5. In January 1835, Bernado Peres da Silva was the first Goan to occupy the highest Executive office with the title of the Prefect of Goa Daman and Diu. However, he was deposed within 18 days by the European residents who were irked by his nomination. Meanwhile, in the aftermath of severe curbs imposed from 1845 to 1851, Dipaji Rane master minded a major rebellion on 26th January 1852 in protest against the imposition of new restrictions and levies on cultivable lands. He captured the fortress of Nanuz and laid hold on village army outpost, which ultimately led to the restoration of the concessions and rights to the Ranes under an agreement. In 1869, Kustoba Rane raise the banner of revolt to avenge the injustice meted out by implicating him in a rape case. The revolt continued for 3 years, culminating in his assassination. In 1870, the seething discontent among the native police came to the fore in the form of a military uprising at Volvoi and in the following year there was another mutiny by the armed native sepoys in Marcela. In 1895, Dada Rane, with the help of 900 aides well –versed in guerilla warfare launched a bigger revolt against the Portuguese. However, it was ruthlessly suppressed, and he alongwith his colleagues was deported to Timor in the Pacific Ocean.

    6. In the meantime, the Goan intelligencia was also influenced by the speeches and writings of Francisco Luis Gomes, a Goan Parliamentarian of 19th century and one of the first Indians to demand freedom for India from the British domination. Side by side, the Goans were slowly getting attuned to the political consciousness created in the rest of the country by the Indian National Congress in 1885 and thereafter. They were silently looking at the march of events in India and the mass awakening with the fond hope that their destiny too was blended with the freedom struggle of the Indians at large. The silent struggle for the liberation of Goa, which slowly gathered momentum, was actually on account of two diametrically opposite forces. On the one hand, cultural, historical and geographical affinity with India had impressed upon the Goans a sense of national spirit. On the other hand, the Portuguese regime had taken recourse to severe repressive measures in order to curb the national awakening amongst Goans.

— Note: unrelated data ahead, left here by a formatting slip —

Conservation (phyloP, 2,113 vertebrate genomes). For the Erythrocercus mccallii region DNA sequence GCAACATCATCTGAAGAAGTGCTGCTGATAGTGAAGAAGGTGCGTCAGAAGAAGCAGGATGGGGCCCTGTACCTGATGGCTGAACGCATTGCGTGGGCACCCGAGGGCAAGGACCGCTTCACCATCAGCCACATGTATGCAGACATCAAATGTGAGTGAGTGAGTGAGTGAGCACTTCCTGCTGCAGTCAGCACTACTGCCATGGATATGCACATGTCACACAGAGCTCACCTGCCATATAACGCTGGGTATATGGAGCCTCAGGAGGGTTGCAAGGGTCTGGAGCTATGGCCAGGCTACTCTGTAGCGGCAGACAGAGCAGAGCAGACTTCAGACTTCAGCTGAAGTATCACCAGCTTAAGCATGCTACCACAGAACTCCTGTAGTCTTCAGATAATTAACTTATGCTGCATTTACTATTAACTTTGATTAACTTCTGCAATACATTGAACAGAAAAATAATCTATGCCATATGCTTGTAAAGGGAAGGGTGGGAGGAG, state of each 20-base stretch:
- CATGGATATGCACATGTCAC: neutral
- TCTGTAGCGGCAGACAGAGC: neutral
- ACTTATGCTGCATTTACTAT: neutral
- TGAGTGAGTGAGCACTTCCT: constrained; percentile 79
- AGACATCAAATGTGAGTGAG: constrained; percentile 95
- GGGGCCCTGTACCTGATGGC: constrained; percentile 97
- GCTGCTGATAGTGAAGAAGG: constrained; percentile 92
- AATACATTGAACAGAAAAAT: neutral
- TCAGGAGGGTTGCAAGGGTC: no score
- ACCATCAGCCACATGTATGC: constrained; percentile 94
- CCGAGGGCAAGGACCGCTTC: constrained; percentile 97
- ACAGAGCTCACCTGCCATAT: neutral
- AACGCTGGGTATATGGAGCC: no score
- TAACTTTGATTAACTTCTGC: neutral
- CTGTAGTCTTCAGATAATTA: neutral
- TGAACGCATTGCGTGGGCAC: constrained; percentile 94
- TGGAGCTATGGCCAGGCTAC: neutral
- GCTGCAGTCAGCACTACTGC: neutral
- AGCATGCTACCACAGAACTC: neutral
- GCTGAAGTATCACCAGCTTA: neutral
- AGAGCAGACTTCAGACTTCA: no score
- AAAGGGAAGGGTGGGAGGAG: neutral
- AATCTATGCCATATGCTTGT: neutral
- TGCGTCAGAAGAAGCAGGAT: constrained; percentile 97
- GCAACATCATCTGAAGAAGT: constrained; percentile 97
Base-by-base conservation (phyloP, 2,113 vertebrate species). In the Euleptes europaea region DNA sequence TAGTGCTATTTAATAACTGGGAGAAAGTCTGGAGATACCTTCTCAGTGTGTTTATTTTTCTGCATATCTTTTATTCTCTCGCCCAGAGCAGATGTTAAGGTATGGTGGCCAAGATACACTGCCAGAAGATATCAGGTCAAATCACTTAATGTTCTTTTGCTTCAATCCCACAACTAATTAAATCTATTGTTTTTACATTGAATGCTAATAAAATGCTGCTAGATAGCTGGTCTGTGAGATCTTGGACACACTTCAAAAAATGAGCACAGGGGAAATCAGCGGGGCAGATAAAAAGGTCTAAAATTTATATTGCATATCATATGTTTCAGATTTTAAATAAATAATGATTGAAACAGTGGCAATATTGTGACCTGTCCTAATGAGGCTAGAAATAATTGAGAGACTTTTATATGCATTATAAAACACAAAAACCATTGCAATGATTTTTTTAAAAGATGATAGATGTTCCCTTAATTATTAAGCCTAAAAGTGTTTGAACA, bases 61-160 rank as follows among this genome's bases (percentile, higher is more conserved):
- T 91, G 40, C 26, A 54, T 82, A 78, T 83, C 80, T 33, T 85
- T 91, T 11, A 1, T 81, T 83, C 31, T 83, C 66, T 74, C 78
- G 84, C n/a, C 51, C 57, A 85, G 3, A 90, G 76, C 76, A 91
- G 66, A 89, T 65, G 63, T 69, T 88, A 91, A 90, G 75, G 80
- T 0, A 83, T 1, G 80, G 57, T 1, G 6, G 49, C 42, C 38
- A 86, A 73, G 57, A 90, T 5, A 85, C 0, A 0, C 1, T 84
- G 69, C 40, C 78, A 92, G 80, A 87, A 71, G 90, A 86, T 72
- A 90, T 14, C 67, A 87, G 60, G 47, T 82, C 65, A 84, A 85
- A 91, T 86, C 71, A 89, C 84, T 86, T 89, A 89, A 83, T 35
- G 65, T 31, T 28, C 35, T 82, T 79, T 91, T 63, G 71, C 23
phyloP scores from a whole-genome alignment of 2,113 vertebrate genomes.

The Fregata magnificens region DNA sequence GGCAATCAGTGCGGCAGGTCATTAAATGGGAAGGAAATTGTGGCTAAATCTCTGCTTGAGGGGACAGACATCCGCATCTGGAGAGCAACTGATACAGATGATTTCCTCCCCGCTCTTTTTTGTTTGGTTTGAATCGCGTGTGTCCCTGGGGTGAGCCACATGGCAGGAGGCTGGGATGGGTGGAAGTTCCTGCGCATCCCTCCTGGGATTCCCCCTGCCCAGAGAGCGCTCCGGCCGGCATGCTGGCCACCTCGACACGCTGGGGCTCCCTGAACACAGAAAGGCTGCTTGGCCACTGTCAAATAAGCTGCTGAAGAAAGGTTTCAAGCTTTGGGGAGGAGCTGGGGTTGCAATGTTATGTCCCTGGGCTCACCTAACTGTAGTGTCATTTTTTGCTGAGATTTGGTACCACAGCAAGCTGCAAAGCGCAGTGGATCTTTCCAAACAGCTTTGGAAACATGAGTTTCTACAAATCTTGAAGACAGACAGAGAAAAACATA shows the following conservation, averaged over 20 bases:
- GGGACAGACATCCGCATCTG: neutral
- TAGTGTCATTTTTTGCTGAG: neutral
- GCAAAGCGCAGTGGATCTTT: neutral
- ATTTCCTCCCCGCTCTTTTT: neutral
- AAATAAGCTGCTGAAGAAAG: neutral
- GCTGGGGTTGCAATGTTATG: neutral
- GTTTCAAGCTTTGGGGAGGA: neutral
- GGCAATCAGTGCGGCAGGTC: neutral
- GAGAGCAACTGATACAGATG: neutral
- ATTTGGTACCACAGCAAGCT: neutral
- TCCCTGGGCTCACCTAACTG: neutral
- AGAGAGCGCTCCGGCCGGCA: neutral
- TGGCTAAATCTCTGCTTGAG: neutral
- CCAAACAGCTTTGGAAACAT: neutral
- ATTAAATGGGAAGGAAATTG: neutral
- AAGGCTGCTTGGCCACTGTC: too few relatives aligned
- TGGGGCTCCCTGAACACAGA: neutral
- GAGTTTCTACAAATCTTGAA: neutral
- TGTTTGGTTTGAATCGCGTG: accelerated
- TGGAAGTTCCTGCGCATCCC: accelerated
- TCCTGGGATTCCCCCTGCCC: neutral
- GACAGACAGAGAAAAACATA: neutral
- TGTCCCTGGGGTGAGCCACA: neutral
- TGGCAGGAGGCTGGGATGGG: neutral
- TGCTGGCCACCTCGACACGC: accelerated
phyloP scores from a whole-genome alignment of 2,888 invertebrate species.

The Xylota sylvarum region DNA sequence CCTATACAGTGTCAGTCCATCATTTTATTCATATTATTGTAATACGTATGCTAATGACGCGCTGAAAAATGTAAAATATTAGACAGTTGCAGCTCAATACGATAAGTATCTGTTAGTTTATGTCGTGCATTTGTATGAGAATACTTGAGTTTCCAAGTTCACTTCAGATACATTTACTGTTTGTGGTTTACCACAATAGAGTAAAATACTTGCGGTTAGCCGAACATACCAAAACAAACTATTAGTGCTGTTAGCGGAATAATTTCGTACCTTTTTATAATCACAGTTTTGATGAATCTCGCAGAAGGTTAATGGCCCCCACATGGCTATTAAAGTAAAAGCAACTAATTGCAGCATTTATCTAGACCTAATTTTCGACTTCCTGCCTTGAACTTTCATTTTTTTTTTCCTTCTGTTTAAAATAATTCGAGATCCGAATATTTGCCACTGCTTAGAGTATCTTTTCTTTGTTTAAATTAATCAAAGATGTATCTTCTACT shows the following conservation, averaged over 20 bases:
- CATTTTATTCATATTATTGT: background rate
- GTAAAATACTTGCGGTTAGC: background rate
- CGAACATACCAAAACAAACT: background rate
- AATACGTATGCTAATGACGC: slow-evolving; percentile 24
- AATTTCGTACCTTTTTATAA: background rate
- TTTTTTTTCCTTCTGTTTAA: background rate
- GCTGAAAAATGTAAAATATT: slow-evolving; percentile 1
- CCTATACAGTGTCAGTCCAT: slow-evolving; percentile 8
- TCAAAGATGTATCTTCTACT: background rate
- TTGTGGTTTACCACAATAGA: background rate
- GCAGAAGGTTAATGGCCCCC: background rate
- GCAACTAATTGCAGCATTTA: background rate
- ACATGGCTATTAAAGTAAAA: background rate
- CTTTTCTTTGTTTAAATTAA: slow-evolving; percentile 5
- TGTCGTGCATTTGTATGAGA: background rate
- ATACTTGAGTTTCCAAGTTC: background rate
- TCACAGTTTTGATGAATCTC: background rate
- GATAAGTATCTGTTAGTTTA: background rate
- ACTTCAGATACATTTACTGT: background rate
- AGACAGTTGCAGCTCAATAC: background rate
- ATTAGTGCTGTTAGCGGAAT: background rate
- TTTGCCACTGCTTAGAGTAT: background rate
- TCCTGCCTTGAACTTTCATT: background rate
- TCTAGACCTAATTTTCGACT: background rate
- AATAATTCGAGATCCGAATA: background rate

7. In the first two decades of the 20th Century, the “Kesari” and the “Maratha” of Lokmanya Tilak inspired the Goan minds and moulded the public opinion in Goa. Thereafter, the “Hindu” of Dattatraya Venkatesh Pai and the “Bharat” of Govind Pundalik Hegde Dessai campaigned vigorously, awakening the Goan masses. The columns of Luis de Menezes Braganza, in “Pracasha”, crusading continuously for the cause of liberalism and self –determination, stirred the hearts of the Goan literates who prepared themselves to get rid of the mental enslavement to which they were subjected for long. When the Colonial Act was imposed on the Territories, he had tabled a Motion which said Portuguese India “does not renounce the right that all people possess of attaining the fullness of their individuality till they are able to constitute units capable of guiding their own destinies, since this is the birth right of their organic essence”. This encouraged the intellectual youths like Dr. T. B. Cunha to identify the aspirations of Goans with those of the Indian brethren to form the Goa Congress Committee in 1928, which was affiliated to the Indian National Congress at its Calcutta Session.